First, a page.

When you think of “the working poor,” you might imagine a single mother just scraping by to put food on the table for her kids. It’s time to broaden that image. Give that single mother some gray hair and add a few wrinkles. An article written by Alana Semuels and published in the Atlantic paints a disturbing picture of the retirement landscape for older Americans. In the article, titled “This Is What Life Without Retirement Savings Looks Like,” Semuels gives us a stark look at a growing problem as Baby Boomers enter their retirement years without savings.
Three Pillars Down to One
In the article, Semuels explains that traditional retirement typically depends on three pillars:
- Social Security
- Employer-sponsored retirement plans
- Personal savings
Pensions are rapidly disappearing, and most small employers do not offer retirement plans to their workers. Many Americans spend their life hopping from one low-wage job to another, never having access to employer retirement plans and the lucrative savings matches that higher-skilled workers enjoy.
Additionally, these same people struggle just to keep food on the table and bills paid, leaving little left to save for retirement. According to the Census Bureau, a staggering two-thirds of Americans don’t contribute to any retirement vehicle.
That leaves only Social Security as a single pillar protecting seniors from destitution. Ironically, the people who need this help the most are the ones who are the most likely to have low earnings throughout their lives, which will leave them with a smaller Social Security check each month. Women are especially vulnerable. They live longer, earn less, and often take years off work to raise children. One woman featured in Semuels’s article receives just $778 a month in Social Security, which must cover her $600-a-month rent and all of her monthly expenses.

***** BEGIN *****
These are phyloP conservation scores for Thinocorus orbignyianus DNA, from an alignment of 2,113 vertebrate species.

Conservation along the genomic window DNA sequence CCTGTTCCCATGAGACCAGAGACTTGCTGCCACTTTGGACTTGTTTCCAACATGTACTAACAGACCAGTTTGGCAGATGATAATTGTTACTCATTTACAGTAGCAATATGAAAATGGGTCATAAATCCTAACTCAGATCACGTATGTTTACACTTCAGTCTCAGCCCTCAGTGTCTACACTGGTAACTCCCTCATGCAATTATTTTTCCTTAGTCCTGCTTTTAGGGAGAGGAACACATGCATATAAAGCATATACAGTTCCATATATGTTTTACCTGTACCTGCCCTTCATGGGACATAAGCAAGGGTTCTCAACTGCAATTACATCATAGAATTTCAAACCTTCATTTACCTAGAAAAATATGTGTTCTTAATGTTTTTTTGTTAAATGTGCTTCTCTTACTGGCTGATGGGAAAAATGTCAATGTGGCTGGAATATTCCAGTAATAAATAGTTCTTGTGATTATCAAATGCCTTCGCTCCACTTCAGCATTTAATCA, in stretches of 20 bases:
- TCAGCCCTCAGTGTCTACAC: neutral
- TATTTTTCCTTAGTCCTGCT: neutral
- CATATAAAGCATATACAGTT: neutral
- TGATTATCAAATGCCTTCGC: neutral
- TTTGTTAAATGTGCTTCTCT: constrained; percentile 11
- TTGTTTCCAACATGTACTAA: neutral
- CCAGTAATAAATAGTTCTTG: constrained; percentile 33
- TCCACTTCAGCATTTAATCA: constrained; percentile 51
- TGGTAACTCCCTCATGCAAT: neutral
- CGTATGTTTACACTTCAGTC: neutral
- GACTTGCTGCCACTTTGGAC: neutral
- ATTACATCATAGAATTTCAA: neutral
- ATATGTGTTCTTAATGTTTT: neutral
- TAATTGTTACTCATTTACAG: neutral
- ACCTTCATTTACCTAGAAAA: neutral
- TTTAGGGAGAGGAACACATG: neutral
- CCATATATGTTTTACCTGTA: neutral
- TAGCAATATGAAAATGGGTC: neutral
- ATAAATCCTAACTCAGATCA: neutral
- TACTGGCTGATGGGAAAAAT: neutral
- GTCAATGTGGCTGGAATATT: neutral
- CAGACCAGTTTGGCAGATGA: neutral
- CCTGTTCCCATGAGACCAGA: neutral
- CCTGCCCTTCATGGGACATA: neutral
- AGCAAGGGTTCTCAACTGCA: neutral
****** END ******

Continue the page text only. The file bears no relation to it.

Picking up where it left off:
Up to 10,000 Baby Boomers turn 65 each day. According to the article more and more of them are discovering that retirement is an impossible dream. According to the Census Bureau’s Supplemental Poverty Measure, 14.5% of people over 65 lived in poverty in 2016.
As a result, roughly 12% of adults over 65 are still in the workforce, earning money to supplement their Social Security. Many have no savings to rely on and no hope of ever kicking up their feet and enjoying an easy retirement.
What Are Your Retirement Plans?
Alana Semuels’s article is disturbing and depressing, but it’s also a stark reminder that relying on Social Security alone to keep you afloat after you turn 65 is a dangerous plan. It’s never too late to begin saving for retirement. Even putting away as little as $25 a month to start can help you create the habit of saving. If your employer doesn’t offer a 401(k) plan, you can establish your own IRA with many different investment companies. Set up money to be automatically withdrawn from your account so you don’t miss it and then increase the amount every time you get a raise at work.
It’s important to advocate for seniors in dire financial need, but first advocate for yourself by making smart retirement decisions today! A great way to start is to form a Money Club with a few friends who also want to improve their financial lives.